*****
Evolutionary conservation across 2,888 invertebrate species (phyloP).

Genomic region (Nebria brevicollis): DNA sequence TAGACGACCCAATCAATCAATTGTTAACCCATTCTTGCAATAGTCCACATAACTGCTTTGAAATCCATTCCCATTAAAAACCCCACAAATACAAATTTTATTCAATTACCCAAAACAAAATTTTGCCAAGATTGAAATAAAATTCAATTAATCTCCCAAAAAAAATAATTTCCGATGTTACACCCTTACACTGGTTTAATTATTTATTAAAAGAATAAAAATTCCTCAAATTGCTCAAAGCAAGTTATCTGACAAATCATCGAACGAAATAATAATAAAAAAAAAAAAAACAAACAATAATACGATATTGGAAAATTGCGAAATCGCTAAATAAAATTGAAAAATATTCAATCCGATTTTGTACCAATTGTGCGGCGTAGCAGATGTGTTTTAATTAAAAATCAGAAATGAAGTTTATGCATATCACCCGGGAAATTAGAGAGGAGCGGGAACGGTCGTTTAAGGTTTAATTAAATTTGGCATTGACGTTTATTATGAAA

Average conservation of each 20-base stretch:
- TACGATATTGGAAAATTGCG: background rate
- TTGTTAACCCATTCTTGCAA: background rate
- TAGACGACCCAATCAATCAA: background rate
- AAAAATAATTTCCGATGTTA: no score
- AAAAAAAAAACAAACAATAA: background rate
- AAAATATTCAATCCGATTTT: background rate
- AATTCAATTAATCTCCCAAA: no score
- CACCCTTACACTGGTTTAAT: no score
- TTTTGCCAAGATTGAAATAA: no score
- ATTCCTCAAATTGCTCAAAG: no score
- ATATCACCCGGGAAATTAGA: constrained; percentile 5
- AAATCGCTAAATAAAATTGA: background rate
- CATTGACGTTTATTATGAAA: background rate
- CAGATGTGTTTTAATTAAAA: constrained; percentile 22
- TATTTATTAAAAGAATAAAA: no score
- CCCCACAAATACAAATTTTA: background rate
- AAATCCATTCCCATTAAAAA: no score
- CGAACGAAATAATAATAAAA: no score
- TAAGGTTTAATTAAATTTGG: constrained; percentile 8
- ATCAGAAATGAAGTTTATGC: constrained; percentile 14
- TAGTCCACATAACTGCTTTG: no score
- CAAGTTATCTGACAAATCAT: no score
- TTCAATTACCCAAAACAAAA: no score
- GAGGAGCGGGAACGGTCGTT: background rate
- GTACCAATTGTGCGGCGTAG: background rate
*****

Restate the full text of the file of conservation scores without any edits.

Evolutionary conservation across 2,888 invertebrate species (phyloP).

Genomic region (Nebria brevicollis): DNA sequence TAGACGACCCAATCAATCAATTGTTAACCCATTCTTGCAATAGTCCACATAACTGCTTTGAAATCCATTCCCATTAAAAACCCCACAAATACAAATTTTATTCAATTACCCAAAACAAAATTTTGCCAAGATTGAAATAAAATTCAATTAATCTCCCAAAAAAAATAATTTCCGATGTTACACCCTTACACTGGTTTAATTATTTATTAAAAGAATAAAAATTCCTCAAATTGCTCAAAGCAAGTTATCTGACAAATCATCGAACGAAATAATAATAAAAAAAAAAAAAACAAACAATAATACGATATTGGAAAATTGCGAAATCGCTAAATAAAATTGAAAAATATTCAATCCGATTTTGTACCAATTGTGCGGCGTAGCAGATGTGTTTTAATTAAAAATCAGAAATGAAGTTTATGCATATCACCCGGGAAATTAGAGAGGAGCGGGAACGGTCGTTTAAGGTTTAATTAAATTTGGCATTGACGTTTATTATGAAA

Average conservation of each 20-base stretch:
- TACGATATTGGAAAATTGCG: background rate
- TTGTTAACCCATTCTTGCAA: background rate
- TAGACGACCCAATCAATCAA: background rate
- AAAAATAATTTCCGATGTTA: no score
- AAAAAAAAAACAAACAATAA: background rate
- AAAATATTCAATCCGATTTT: background rate
- AATTCAATTAATCTCCCAAA: no score
- CACCCTTACACTGGTTTAAT: no score
- TTTTGCCAAGATTGAAATAA: no score
- ATTCCTCAAATTGCTCAAAG: no score
- ATATCACCCGGGAAATTAGA: constrained; percentile 5
- AAATCGCTAAATAAAATTGA: background rate
- CATTGACGTTTATTATGAAA: background rate
- CAGATGTGTTTTAATTAAAA: constrained; percentile 22
- TATTTATTAAAAGAATAAAA: no score
- CCCCACAAATACAAATTTTA: background rate
- AAATCCATTCCCATTAAAAA: no score
- CGAACGAAATAATAATAAAA: no score
- TAAGGTTTAATTAAATTTGG: constrained; percentile 8
- ATCAGAAATGAAGTTTATGC: constrained; percentile 14
- TAGTCCACATAACTGCTTTG: no score
- CAAGTTATCTGACAAATCAT: no score
- TTCAATTACCCAAAACAAAA: no score
- GAGGAGCGGGAACGGTCGTT: background rate
- GTACCAATTGTGCGGCGTAG: background rate